Instagram is something that many people start and end their day with. While many use it to post their personal lives others use it to connect with their audience and create a niche for their brands. However, the platform has decided to hide the number of likes from the public, except the author.
In a recent interview, Adam Mosseri, CEO of Instagram, stated, “The idea is to de-pressurise Instagram”, making it a less competitive space and more focused on connections, conversations and community, especially for young people.
Edith Dawa, 25, currently preparing for NEET, feels that the number of likes makes a post obvious that it is good or not so good, as it is the direct review from people themselves. “I have a startup, which is completely based on Instagram. People look for the likes and comments and then decide to buy or not to buy stuff from my page. But if Instagram hides people from seeing the likes then it will definitely affect my business. People won’t get to know the real value of the product nor will the review matter. I think this move will separate people rather than bringing them together.”
While this step won’t affect users who get less than 20-30 likes, Kshitij, 22, a fourth year BTech student feels that it will definitely impact social media influencers. “For people who get less than 30 likes on average per post, depending on what their friends are doing, it doesn’t matter, but it will definitely impact the influencers and others who depend on likes to measure their engagement on the platform.”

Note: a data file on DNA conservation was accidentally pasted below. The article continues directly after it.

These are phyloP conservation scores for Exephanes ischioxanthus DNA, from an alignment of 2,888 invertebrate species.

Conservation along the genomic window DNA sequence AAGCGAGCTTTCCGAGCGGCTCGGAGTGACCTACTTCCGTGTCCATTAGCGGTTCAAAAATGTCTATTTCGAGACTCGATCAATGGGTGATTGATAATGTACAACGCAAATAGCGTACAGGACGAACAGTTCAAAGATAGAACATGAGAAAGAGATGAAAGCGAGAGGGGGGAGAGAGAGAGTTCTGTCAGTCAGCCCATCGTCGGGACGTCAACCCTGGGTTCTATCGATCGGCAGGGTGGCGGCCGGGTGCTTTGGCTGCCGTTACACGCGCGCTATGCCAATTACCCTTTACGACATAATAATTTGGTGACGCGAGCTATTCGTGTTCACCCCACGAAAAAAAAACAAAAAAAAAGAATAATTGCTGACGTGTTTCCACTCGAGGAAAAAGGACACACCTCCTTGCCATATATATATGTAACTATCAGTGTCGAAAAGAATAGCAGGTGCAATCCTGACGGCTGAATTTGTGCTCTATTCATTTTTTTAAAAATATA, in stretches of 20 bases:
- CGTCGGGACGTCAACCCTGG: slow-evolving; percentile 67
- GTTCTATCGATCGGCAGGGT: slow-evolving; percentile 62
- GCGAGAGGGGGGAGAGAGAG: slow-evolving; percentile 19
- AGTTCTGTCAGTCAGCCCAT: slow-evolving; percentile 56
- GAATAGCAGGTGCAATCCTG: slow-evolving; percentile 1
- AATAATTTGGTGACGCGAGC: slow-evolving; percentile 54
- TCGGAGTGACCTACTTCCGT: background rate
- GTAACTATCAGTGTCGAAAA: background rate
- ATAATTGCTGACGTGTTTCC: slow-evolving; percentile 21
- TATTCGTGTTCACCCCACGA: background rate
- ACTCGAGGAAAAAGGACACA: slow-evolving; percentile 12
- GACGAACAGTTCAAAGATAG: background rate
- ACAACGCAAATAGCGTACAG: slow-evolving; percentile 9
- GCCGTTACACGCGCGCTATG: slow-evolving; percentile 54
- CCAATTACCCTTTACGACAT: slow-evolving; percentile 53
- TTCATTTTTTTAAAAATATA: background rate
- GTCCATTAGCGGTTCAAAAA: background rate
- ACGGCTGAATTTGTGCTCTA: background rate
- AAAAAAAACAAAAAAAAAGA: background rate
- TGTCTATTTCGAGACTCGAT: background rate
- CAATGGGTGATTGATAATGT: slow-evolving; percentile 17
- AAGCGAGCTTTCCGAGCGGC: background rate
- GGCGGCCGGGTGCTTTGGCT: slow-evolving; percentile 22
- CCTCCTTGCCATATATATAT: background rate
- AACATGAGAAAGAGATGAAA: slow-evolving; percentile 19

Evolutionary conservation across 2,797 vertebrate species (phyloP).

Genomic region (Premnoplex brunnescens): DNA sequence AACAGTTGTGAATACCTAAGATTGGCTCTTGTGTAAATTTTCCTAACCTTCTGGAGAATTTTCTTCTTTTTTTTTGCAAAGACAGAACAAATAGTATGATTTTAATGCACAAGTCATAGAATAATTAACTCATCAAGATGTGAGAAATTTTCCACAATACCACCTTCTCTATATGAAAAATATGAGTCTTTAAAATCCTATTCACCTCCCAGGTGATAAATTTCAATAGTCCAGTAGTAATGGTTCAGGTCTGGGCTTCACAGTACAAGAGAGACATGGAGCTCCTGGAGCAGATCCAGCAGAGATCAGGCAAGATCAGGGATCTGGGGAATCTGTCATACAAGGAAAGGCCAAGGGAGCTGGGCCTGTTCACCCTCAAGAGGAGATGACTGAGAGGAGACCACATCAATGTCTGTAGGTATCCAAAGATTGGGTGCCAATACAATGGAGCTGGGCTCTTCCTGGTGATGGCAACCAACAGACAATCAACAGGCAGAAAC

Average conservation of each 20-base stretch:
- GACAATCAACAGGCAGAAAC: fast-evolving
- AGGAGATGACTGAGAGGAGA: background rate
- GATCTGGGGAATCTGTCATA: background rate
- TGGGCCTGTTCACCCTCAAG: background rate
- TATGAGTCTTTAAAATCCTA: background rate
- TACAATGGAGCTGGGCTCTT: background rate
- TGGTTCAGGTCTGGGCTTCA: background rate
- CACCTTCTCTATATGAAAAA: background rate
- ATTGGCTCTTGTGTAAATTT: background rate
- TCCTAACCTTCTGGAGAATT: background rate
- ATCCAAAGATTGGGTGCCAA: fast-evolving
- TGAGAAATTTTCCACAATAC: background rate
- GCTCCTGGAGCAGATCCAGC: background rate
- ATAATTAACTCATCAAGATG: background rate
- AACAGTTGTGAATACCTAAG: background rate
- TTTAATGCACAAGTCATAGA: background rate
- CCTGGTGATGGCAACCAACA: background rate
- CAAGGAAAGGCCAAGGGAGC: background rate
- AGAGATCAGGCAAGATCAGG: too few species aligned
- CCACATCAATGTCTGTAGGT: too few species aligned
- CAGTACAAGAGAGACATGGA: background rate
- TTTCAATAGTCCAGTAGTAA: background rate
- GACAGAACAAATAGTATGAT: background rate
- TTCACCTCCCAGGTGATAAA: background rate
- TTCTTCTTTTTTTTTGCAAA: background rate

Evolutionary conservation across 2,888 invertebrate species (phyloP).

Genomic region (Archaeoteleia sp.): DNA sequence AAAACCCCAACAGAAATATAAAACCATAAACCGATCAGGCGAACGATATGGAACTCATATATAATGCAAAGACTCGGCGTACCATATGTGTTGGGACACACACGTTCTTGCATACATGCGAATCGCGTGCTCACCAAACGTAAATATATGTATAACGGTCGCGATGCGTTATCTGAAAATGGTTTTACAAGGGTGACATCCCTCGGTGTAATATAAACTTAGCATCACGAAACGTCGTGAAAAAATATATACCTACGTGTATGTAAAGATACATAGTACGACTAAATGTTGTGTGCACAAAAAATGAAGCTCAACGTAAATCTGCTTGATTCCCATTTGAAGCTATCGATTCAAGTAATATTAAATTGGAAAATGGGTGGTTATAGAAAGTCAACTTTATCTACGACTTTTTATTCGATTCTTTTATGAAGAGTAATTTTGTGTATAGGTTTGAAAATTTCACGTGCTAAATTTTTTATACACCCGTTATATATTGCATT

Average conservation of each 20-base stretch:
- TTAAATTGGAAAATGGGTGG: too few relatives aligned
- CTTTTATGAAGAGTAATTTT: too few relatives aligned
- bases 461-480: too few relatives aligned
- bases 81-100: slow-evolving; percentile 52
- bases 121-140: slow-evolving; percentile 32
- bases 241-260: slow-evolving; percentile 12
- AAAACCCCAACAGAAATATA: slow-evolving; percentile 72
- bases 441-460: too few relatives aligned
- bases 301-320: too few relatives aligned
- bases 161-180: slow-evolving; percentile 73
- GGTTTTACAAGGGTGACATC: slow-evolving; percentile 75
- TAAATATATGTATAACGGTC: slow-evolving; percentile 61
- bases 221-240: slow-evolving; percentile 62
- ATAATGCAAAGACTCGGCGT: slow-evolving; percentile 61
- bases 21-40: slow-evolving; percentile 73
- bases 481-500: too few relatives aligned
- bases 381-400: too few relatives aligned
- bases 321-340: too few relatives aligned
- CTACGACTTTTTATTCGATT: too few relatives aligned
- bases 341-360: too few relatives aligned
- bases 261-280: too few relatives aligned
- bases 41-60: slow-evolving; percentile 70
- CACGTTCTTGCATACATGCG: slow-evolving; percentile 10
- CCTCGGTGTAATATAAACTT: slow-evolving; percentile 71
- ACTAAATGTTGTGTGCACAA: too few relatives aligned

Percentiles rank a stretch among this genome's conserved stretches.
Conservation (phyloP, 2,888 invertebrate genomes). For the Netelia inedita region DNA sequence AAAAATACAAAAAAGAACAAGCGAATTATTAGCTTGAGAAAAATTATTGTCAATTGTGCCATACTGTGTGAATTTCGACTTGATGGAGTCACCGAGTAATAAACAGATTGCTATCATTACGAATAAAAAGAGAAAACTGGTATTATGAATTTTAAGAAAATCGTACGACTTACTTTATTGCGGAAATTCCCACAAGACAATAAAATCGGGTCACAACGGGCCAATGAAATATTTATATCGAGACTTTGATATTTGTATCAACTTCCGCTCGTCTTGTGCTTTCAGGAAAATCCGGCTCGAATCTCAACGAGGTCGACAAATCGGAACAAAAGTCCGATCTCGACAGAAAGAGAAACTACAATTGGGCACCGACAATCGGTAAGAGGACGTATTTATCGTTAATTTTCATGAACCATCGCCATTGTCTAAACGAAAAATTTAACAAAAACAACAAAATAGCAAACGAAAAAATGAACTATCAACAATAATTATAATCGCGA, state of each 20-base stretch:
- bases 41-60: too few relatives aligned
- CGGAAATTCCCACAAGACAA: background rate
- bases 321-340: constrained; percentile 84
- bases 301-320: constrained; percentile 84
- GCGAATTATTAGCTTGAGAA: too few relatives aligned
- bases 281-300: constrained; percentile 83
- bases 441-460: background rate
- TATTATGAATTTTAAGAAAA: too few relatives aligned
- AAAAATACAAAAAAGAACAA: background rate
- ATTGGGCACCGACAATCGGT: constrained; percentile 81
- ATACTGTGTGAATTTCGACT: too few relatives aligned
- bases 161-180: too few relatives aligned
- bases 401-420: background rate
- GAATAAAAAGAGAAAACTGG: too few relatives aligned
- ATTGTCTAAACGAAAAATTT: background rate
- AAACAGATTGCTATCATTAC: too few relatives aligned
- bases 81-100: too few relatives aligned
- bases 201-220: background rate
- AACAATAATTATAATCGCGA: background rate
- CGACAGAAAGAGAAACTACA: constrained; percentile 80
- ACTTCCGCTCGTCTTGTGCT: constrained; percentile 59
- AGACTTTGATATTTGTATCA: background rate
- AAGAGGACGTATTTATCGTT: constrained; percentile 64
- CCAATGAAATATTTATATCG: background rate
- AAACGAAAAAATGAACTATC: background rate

Like Dawa, many users are not appreciating the move, calling it an attempt to curb the freedom that the platform has been known for. But others are welcoming the move as it will helps people decrease their obsession with the number of likes. Sangte Taku, 25, Japanese language student studying at Mosai says, “I don’t really get the idea of the obsession that comes with the number of ‘likes’ you get on Instagram. Apparently, there are people who take the number of ‘likes’ as some sort of validation, which is really a sad thing. If this move of hiding the ‘likes’ can in anyway help in tackling this grave situation, I say yes to it.”
In agreement is Mampie Natung, 20, a second year student from LSR, DU. “I don’t think of the decision necessarily in terms of good or bad, because that depends on personal perspective. That being said, it definitely helps curb the preoccupation with getting likes and the subsequent obsession with popularity.”
Few even believe this step will create a more private space for users. “It is a very good move that will allow us to use Instagram more freely. It is obvious that we post very different things than those which we like to see or search on Instagram and sometimes we don’t want others to see what we see or like. It makes the use of Instagram more private,” says Mayank Laleria, 22, an MA student from JNU.